The 2018 Winter Olympics is almost over. If you’re an early riser, you can stream live the closing ceremony at 6 am Sunday morning, Feb. 25. For the past two weeks I’ve been inspired by the athletes’ commitment to their Olympic goals and athletic achievements. I’ve also been inspired by the commercials during NBC’s coverage of the games. I believe we can take inspiration from these messages to create our best lives in retirement.
“Start Your Impossible”—Toyota
We can all come up with reasons to not start something that we’ve always dreamed about doing. And when we’re retired, it’s even easier to use excuses to ignore that little (or not so little) voice in our head that says, “You always wanted to …”
You might be on a fixed income. You might be in your 60s, or 70s, or 80s. Your dream or goal might seem too big—too impossible. And yet, what if you just started? What if you ignored the negative voices, and acted “as if” it’s all going to work out?
Do something, before you have all the answers. Before you have all the money. Before you know exactly how to do what you want to do. Just start.
“Because I Can”—Diet Coke
I’m addicted to Diet Coke, and evidentially there are a lot of people like me. When people ask, “Why are you drinking Diet Coke before 9am?” this commercial suggests a response, “Because I can.”
There is a lot we can do in retirement that might seem unreasonable or impractical. For example, each month I drive 9 hours (round trip) to clean my dad’s house. I could expect him to do it, or to hire someone to clean. Instead, I choose to do it “because I can.” I’ve learned it’s not about the cleaning. Instead, it’s an opportunity to visit with Dad and show my love through action.
Once we admit to having free time, and not being so busy, there is a lot we can do, because we can, because we’re available. Don’t let soul-sucking “reasonableness” keep you from doing something. Just do it, because you can.
“We’re born to do what can’t be done. Do what you can’t.”—Samsung
What dreams have you placed in a category of “can’t be done?” If there’s anything on your list, now is the time to test these assumptions. The way to do what can’t be done is to just start, in some little way, to move in that direction.
I thought buying a second home couldn’t be done. Still, I started looking online (love Redfin and Zillow!). I met with a realtor, making it very clear from the start that I was “just playing.” Now, three years later, I’m writing from my second home.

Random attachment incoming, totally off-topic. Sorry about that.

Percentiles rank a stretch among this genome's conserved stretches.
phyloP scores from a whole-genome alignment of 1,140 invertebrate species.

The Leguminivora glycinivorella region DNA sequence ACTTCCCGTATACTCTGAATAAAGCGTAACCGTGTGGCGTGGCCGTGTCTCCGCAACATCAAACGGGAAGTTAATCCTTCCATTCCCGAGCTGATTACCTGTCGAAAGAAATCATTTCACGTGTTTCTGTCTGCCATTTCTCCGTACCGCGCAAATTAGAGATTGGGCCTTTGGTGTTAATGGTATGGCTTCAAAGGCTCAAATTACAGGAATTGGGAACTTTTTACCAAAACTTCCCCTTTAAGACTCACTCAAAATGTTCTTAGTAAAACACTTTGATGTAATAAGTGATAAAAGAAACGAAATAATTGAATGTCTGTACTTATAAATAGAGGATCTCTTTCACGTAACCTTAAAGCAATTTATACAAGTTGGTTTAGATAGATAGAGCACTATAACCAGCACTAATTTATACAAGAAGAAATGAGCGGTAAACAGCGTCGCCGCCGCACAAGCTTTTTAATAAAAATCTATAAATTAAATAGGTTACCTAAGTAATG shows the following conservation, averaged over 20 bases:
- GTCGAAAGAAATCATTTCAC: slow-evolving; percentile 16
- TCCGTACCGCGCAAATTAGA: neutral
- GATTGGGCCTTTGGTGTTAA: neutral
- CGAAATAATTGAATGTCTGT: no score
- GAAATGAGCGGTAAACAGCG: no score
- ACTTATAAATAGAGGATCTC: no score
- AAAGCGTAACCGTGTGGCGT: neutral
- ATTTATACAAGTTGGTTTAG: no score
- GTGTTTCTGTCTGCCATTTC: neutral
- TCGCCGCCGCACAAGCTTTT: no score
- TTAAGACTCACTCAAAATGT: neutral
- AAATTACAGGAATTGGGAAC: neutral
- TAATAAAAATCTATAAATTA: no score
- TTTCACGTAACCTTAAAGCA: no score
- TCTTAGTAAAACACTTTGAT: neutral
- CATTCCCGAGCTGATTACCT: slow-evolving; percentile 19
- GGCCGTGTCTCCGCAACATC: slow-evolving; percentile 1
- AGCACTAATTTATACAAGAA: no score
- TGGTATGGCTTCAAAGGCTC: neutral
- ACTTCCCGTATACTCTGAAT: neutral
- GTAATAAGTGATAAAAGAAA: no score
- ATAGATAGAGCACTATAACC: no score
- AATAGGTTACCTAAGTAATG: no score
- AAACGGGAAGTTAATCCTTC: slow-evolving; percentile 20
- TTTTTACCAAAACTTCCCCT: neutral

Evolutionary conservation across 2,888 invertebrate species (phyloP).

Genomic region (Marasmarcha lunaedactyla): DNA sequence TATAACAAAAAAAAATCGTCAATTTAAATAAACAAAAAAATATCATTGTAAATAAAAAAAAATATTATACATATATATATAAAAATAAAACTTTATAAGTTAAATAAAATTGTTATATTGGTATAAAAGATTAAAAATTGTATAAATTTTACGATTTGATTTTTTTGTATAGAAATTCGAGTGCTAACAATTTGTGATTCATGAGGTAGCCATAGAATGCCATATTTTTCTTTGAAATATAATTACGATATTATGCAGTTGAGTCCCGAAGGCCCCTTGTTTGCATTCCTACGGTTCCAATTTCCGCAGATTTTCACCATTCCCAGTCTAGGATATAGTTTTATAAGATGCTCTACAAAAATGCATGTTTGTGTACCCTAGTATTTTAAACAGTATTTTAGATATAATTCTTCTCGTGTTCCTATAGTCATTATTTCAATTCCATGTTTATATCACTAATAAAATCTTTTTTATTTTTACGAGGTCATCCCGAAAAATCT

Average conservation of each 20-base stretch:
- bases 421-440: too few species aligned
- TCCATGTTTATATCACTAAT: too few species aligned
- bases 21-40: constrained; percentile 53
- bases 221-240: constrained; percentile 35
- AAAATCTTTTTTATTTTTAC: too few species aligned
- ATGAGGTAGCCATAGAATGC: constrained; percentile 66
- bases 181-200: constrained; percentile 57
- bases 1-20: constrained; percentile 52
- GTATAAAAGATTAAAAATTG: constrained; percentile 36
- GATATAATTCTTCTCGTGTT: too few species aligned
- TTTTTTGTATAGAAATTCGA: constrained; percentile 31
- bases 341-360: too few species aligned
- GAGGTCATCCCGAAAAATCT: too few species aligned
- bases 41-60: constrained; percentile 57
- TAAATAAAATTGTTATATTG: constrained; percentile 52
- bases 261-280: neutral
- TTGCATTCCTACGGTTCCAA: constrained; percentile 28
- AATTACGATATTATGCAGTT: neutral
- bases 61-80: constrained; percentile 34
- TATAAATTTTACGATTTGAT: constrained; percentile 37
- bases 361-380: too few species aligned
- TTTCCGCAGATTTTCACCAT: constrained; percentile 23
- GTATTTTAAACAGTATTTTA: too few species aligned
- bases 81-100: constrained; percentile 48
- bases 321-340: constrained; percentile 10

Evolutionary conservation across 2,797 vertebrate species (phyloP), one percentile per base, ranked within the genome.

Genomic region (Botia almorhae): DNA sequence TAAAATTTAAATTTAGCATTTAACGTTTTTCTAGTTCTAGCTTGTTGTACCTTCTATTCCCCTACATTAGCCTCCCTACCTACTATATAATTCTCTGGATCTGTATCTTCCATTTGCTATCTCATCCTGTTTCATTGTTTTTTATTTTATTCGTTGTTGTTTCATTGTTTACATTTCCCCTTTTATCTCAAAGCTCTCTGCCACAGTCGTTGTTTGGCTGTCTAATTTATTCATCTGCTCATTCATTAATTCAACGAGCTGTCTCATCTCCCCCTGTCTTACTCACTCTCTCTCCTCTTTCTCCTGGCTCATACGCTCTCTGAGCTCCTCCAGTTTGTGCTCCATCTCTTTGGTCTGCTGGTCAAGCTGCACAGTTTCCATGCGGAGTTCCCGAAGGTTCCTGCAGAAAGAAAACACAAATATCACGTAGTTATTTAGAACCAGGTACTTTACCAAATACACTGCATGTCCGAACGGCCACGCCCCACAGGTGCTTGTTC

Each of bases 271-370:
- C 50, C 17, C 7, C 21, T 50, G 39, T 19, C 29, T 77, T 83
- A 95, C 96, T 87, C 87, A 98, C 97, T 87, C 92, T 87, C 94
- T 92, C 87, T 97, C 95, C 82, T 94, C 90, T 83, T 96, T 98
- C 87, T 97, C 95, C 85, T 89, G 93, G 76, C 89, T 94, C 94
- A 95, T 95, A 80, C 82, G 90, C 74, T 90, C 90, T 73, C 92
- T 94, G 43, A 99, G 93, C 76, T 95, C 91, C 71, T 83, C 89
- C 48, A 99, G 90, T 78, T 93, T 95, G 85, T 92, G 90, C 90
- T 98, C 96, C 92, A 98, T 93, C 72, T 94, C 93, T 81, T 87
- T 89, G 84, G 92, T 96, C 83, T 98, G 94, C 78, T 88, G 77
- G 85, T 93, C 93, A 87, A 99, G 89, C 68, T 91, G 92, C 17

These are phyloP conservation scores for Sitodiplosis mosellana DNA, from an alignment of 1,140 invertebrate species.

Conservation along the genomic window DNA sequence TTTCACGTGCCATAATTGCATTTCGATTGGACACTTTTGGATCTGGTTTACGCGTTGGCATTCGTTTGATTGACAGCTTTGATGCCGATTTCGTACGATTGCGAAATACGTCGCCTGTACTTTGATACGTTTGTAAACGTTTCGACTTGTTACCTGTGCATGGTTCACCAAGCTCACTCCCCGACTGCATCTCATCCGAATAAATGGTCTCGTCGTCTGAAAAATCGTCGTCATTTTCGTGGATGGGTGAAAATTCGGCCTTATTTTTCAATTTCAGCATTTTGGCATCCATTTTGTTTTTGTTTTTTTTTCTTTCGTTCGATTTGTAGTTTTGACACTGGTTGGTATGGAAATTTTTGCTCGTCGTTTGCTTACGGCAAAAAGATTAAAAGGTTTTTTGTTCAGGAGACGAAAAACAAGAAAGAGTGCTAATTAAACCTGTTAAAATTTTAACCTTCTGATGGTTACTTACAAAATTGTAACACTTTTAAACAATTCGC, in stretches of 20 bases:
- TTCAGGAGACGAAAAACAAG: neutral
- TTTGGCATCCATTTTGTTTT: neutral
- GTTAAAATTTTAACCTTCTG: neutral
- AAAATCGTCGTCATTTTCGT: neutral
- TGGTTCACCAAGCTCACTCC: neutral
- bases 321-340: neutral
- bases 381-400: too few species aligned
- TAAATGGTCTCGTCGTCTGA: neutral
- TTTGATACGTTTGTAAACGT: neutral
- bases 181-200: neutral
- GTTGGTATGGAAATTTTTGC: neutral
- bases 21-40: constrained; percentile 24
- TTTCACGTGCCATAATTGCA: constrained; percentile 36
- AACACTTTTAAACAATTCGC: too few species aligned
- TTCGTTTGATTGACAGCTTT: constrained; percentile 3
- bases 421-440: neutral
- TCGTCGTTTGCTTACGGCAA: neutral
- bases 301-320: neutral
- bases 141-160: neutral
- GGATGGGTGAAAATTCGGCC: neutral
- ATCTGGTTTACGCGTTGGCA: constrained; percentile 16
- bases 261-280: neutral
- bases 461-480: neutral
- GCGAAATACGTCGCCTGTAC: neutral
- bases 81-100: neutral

“If you’re going to do something, make it matter.”—Hewlett Packard
A lot of retired people simply focus on “keeping busy.” I have a problem with “keeping busy,” which is probably why this advertisement from the 2012 Olympics stuck with me all these years. Don’t just do something to stay busy—do something that matters—to you, to the world, to something or someone!
You don’t have to solve world hunger, unless that’s is what you want do, but whatever it is, give it your all. Satisfaction doesn’t come from the status quo or “good enough.” We might be tempted in retirement to be easy on ourselves, to lower our expectations. But happiness and a sense of gratification come from matching our gifts and skills with equally challenging tasks. Make it matter!
“Thank you Mom”—Proctor and Gamble
Olympic athletes express gratitude for the countless hours, sacrifices, and support they received from parents, coaches, and others who believed in their dream.
Research shows that expressing gratitude is a sure way of experiencing more happiness in life. According to Sonya Lyubomirsky, author of The How of Happiness, “Gratitude is an antidote to negative emotions, a neutralizer of envy, avarice, hostility, worry, and irritation.”
Make it a daily practice to write down five things for which you are thankful. Write a letter or make a phone call to someone who has had a positive impact on your life. Even better—deliver this message face-to-face. Focus on the present moment, expressing appreciation for your life as it is today. If you want to be happier in retirement, be more grateful.
Copyright 2018. Patrice Jenkins. All Rights Reserved.